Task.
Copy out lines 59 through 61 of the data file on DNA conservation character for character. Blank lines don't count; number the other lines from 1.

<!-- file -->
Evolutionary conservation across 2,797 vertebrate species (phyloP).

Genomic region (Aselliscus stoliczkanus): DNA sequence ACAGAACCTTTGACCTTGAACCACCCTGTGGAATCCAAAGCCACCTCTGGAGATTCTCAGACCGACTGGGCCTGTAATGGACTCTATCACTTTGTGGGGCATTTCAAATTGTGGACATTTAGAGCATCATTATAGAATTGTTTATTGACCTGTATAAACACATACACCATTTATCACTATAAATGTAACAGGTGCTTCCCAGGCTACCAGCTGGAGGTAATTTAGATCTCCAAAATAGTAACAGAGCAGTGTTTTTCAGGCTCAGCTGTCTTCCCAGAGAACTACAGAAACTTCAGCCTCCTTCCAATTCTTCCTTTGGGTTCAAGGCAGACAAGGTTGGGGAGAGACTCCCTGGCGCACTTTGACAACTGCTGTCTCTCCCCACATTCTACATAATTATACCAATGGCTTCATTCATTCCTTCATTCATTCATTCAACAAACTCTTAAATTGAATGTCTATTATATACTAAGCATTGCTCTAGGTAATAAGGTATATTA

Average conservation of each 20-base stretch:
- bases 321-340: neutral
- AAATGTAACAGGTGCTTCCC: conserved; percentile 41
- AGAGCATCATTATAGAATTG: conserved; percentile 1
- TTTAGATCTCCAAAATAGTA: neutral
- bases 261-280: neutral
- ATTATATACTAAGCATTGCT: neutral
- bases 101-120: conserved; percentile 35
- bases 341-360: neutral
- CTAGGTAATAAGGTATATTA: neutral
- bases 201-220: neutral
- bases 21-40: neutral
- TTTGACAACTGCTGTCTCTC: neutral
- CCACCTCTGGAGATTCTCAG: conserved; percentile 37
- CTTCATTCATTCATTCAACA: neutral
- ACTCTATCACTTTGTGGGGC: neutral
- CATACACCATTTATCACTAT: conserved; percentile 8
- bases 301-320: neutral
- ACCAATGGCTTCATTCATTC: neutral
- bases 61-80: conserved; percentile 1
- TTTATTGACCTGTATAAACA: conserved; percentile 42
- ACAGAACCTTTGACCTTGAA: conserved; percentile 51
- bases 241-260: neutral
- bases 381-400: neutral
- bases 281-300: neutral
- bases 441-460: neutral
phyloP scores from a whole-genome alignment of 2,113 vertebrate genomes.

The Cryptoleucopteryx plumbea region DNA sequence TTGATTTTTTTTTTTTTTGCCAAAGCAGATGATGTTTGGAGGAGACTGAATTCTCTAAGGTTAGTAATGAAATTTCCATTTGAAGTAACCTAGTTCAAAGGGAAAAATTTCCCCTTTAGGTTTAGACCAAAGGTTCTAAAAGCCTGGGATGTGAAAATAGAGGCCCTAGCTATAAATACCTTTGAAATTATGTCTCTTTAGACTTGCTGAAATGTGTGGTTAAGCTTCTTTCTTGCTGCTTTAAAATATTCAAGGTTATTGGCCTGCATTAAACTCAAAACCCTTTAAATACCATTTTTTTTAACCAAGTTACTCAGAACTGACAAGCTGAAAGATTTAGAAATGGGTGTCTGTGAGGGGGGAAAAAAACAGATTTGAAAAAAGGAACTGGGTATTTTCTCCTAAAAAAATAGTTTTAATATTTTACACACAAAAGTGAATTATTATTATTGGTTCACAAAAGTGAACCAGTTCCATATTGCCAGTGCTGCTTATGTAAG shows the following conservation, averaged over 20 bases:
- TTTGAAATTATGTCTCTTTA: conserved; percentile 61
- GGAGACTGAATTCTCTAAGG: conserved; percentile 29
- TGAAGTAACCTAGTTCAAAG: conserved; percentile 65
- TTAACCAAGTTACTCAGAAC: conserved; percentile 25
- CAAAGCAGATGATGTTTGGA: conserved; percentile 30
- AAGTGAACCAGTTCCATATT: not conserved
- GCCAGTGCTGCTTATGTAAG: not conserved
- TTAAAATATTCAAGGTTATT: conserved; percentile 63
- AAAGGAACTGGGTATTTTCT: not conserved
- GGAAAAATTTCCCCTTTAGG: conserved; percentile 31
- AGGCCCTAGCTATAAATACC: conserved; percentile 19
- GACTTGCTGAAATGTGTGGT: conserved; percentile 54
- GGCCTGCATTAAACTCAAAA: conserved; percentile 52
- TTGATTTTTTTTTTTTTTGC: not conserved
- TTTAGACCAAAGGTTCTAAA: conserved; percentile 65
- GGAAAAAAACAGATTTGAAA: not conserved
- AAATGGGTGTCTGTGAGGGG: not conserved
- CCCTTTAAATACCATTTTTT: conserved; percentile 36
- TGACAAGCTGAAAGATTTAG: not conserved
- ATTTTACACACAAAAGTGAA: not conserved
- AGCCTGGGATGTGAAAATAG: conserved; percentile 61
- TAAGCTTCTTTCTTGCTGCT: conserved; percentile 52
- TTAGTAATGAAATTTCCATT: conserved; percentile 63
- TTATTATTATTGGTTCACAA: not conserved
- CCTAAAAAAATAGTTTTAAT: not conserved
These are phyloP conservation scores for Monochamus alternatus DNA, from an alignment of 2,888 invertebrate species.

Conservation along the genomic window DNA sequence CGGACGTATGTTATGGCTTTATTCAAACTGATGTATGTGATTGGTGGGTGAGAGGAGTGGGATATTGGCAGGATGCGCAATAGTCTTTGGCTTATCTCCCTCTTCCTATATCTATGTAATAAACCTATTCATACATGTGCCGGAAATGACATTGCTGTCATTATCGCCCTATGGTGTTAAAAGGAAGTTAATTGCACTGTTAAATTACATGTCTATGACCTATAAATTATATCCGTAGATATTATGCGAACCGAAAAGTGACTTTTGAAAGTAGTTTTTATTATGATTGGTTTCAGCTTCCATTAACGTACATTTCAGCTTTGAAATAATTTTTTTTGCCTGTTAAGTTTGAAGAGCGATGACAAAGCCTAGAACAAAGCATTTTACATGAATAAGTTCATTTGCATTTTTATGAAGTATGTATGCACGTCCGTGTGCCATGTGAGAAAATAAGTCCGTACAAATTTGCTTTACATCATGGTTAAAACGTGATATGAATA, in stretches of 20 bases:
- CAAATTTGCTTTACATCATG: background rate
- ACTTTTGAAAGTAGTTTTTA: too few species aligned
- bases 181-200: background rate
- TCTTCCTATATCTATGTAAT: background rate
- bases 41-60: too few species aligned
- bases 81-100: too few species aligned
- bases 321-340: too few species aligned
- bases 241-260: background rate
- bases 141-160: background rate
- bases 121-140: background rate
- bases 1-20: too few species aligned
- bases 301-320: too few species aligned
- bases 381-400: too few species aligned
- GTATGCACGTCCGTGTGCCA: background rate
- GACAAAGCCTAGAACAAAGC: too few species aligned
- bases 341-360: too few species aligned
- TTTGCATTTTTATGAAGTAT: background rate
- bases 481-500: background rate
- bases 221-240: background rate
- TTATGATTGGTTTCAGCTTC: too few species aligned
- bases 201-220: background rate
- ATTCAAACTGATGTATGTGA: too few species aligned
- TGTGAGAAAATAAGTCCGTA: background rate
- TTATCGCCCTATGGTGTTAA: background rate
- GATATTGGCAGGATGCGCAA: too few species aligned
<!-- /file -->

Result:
- ACTTTTGAAAGTAGTTTTTA: too few species aligned
- bases 181-200: background rate
- TCTTCCTATATCTATGTAAT: background rate